Two Views of Interpersonal Communication
There are many ways to communicate; two of them are defined as quantitative and qualitative. The definition of quantitative interpersonal communication is the interaction of two people face to face. Qualitative interpersonal communication is defined as the interaction between people takes on a personal level and can involve two or more persons.
Quantitative definition of communication can be both interpersonal and impersonal depending on the type of interaction between two people. There are no clear differences of whether this type of communication is unique, empathetic, meaningful, or close relationships. We have quantitative impersonal communication on a regular basis when we interact with grocery clerks, gas attendants, bank tellers, and strangers. When going to the gas station the usual conversation consists of telling the attendant how much fuel to put into the tank of your vehicle, then a quick money exchange. This same conversation tends to be the same with bank tellers, handing them a deposit slip, and receiving a receipt and the conversation transaction is completed. Just the same, as it is with a grocery clerk. It is possible to have brought uniqueness and meaning to these short communication episodes if you involve personal emotion and repeated trips to the same employee of a certain vendor that you use for services. This helps to extend the quantitative communication to a deeper level as familiarity begins to take shape.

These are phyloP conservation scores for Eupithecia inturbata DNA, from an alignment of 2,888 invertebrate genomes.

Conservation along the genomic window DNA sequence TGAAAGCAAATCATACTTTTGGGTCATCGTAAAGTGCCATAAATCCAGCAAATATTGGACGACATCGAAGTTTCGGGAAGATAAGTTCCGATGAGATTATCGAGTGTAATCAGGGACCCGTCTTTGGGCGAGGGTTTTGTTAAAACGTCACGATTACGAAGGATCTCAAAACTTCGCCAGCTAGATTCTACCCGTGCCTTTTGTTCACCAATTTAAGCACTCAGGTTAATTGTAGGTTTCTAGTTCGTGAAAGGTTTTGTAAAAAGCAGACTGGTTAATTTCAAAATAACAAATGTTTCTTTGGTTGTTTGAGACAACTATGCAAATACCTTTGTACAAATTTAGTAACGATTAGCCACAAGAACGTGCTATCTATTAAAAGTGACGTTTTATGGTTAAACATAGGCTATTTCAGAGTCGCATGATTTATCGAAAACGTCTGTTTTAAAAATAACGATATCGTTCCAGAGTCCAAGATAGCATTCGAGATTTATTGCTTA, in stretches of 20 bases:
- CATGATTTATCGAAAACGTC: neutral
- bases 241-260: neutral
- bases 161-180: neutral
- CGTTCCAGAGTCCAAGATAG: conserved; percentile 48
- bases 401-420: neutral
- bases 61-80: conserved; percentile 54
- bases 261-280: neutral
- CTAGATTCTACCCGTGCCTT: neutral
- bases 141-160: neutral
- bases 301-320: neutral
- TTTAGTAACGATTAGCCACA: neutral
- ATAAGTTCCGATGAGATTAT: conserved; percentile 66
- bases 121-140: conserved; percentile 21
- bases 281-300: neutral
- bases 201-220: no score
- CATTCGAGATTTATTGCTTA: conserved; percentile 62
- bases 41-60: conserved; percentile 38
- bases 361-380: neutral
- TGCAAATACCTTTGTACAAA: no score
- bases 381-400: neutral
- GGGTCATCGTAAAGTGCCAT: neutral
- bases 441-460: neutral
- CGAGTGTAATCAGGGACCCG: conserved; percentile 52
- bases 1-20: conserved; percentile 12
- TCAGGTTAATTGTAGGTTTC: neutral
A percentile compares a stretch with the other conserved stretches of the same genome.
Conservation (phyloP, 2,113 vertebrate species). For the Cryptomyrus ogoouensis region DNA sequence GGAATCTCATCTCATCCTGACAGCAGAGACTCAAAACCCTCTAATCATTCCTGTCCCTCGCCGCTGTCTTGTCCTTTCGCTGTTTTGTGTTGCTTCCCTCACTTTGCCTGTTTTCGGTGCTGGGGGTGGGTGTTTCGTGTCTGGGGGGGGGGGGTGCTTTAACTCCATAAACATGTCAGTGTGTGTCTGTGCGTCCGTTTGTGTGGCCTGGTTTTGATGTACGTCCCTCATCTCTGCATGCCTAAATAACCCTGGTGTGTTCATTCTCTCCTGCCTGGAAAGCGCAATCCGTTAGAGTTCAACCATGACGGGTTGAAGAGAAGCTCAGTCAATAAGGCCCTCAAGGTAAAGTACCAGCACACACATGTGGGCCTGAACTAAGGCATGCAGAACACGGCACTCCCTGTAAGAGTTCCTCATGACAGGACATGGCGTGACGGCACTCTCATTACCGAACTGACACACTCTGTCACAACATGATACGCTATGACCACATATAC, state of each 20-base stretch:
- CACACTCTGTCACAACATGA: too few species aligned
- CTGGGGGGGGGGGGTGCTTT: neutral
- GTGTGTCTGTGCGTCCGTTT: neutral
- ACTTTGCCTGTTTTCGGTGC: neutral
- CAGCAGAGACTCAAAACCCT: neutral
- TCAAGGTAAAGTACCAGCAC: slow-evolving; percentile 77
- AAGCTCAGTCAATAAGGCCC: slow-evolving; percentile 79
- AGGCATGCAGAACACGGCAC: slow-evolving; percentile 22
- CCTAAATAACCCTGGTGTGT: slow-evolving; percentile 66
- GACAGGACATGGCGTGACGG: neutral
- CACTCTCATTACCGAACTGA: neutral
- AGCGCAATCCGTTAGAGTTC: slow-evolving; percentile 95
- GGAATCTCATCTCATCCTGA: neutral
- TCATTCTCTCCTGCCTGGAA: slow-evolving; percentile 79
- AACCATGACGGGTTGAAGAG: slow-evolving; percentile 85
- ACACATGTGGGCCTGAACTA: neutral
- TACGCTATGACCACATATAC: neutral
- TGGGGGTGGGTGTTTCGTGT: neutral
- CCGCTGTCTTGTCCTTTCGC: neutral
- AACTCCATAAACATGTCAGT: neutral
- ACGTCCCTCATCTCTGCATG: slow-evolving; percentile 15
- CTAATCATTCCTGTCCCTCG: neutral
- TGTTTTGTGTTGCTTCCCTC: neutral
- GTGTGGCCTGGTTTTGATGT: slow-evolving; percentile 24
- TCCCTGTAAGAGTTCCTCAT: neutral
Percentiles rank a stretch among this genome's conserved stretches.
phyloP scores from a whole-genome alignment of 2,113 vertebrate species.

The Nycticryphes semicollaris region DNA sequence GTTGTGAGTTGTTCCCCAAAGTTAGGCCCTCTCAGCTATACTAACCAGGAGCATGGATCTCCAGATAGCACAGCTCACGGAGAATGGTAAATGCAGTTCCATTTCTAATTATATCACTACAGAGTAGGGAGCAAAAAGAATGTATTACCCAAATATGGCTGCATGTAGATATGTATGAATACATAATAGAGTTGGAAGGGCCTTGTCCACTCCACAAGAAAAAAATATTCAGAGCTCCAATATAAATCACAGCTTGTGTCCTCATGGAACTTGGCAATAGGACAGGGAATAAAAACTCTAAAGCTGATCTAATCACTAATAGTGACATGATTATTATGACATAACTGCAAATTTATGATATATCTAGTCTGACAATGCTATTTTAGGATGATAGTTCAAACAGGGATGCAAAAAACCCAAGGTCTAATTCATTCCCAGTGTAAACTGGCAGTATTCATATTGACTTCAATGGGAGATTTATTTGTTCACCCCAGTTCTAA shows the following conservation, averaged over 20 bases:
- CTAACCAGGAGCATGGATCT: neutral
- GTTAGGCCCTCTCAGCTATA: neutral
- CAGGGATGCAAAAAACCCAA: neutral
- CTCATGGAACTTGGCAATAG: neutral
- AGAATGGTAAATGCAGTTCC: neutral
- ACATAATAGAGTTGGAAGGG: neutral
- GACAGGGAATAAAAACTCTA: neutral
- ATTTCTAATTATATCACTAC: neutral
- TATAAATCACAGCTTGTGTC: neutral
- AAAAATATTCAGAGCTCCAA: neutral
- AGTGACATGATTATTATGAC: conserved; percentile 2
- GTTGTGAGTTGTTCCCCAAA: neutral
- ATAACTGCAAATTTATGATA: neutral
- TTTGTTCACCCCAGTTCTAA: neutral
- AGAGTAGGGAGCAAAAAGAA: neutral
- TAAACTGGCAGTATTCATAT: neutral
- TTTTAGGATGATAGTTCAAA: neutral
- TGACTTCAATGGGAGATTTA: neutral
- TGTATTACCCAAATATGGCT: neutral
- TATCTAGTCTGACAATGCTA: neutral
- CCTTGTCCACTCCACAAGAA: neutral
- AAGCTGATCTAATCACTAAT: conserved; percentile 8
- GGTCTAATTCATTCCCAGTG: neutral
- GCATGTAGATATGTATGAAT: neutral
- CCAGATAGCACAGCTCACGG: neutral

Qualitative interpersonal communication begins to develop when one includes uniqueness, interdependence, disclosure, and intrinsic rewards. This type of communication is important to our close relationships with partners, close valued friends, co-workers, superiors, and our children. It is important to take the time to value our close relationships enough to use qualitative interpersonal communication. In a marriage, it is essential to discuss matters of conflict, for instance, to...